How To – Waterproof Leather Boots

It’s getting that time of year when you need to give those long abused leather boots a make over.

1 – Clean ’em – Water works, though you can get some proprietary boot cleaners that work out a little expensive in the long term. Use a brush to clean out all the dirt from the seams. You should ideally remove the laces and wash them, but the aglets on ours had vanished and if we removed them then we’d probably not be able to get them back on (and we don’t have spares to hand). It’s worth checking for wear and tear on the laces too, as this is an ideal chance to replace them. If you’re not 100% certain they’re good enough, you can always replace them and use the old laces as emergency replacements to keep in your pack.


2 – Fix any loose rubber. Rather than wait for it to get worse you can patch loose bits before they become a real problem. You can add loads more use to a pair of boots this way.You may need to read our Shoe Goo review?

3 – Wax em! You can use the Nikwax Waterproofing wax for leather on wet or dry boots but you can’t beat the stinky proper waxy Nikwax for repellancy. We used the aqueous wax on these boots for 1200km on these boots, but this time we wanted to use the proper wax on these. To our horror, we found that Nikwax have discontinued this product! We’ll compare the new with the old in a review soon enough…

3a – This time it turned out we needed to add leather conditioner to keep them supple, this waterproofs in the same way as the regular waterproofing wax. You only need to do this occasionally to keep the leather supple as over conditioning can damage the boots. I tend to do this once a year or so. Ensure you get whichever wax you use into all the seams and all the nooks and crannies.

5 – Warning – 80’s Film Reference… Wax on – Wax off. Your boots will look a right mess once the wax is on, but leave them a few minutes (or whatever it says on the tin) before rinsing them under the tap and buffing up with a cloth. making sure you get rid of all the excess.

6 – Dry them out.  It makes no harm to give the insides a quick spray with a shoe deodouriser before stuffing the insides of the boots with some old newspaper. If the insides of the boots are particularly wet,  you’ll need to replace this a few times.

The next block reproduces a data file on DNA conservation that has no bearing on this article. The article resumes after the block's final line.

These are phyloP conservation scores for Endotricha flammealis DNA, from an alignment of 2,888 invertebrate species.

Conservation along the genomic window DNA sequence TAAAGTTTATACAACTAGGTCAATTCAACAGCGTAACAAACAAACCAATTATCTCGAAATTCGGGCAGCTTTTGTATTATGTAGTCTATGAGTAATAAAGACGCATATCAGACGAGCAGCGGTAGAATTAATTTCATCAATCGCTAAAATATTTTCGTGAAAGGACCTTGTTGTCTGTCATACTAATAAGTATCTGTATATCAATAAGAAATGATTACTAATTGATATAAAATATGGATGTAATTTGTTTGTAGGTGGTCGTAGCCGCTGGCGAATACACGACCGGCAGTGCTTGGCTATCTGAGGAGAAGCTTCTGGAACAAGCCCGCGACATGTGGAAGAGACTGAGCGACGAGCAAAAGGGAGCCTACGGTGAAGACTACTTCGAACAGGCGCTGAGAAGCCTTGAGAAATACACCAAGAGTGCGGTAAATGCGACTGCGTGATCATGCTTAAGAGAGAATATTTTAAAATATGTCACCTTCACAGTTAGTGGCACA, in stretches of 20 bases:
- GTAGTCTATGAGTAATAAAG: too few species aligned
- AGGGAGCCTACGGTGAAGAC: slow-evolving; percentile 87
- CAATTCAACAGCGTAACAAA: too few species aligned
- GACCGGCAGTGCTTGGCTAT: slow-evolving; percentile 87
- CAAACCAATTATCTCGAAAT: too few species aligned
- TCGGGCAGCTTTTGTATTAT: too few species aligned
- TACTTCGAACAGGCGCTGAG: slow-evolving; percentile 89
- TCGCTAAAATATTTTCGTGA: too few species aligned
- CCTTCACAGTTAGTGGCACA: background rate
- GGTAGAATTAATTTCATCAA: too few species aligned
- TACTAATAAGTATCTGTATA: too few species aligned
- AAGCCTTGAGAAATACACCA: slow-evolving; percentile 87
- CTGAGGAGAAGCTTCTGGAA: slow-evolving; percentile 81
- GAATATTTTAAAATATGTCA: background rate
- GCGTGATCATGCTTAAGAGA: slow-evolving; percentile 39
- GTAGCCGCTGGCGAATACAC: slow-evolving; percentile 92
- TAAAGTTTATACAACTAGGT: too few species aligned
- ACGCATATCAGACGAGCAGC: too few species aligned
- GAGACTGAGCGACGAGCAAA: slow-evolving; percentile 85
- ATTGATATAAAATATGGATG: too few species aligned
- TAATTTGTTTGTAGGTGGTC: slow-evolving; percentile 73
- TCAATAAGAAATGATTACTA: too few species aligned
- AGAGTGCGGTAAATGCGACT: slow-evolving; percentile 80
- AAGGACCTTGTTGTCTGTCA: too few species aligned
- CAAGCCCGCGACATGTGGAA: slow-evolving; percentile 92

7 – Did it work? Finally – you can soak em in the sink overnight to see if they’re leaking! You can see if the waterproofing has worked just by splashing the boot with some water. If you do find that they leak after going through all this then it’s possible that you may not have got the wax into all the seams, or that your boots are leaking elsewhere. In which case, no amount of wax will help and you need to get them repaired or replaced.

Dave Roberts

Dave Roberts founded Walk Eryri in 2004, with the aim of providing routes that are off the beaten track. Walk Eryri is now part of Mud and Routes which continues to provide more off beat routes and walks in Snowdonia and beyond. Dave has been exploring the hills of Eryri for over thirty years, and is a qualified Mountain Leader.
Dave also established Walk up Snowdon, Walk up Scafell Pike and Walk up Ben Nevis just to mention a few.

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4 thoughts on “How To – Waterproof Leather Boots”

  1. nice article, i pamper my boots a lot some say to much but my feet don’t get wet, the more you polish and proof they the more waterproof they become , even the grandson dose his when he gets back now , a lot of people forget how important it is to have happy feet, 100.0000 of steps body weight x steps = a lot lb,see how in-portent boot care is now happy boots = happy feet..

    1. Definately! With a bit of care where you step and plenty of TLC to keep your boots proofed, you should keep your feet dry in most conditions. I think the only time my feet have become seriously wet in my best boots was when I couldn’t even do my first choice walk as the roads were flooded. The one we did involved paddling through country lanes and then across a swollen river towards the end of the day.

  2. yes it’s a pity more folk do not take care of them, i see a lot of boots that have never seen polish or proofer, they be-cum obsessed with the gor-tex liner saving there feet, i don’t think a lot of them no that they need washing often to get rid of the sweat and talk dust and durt , maybe they just have to much money .lol

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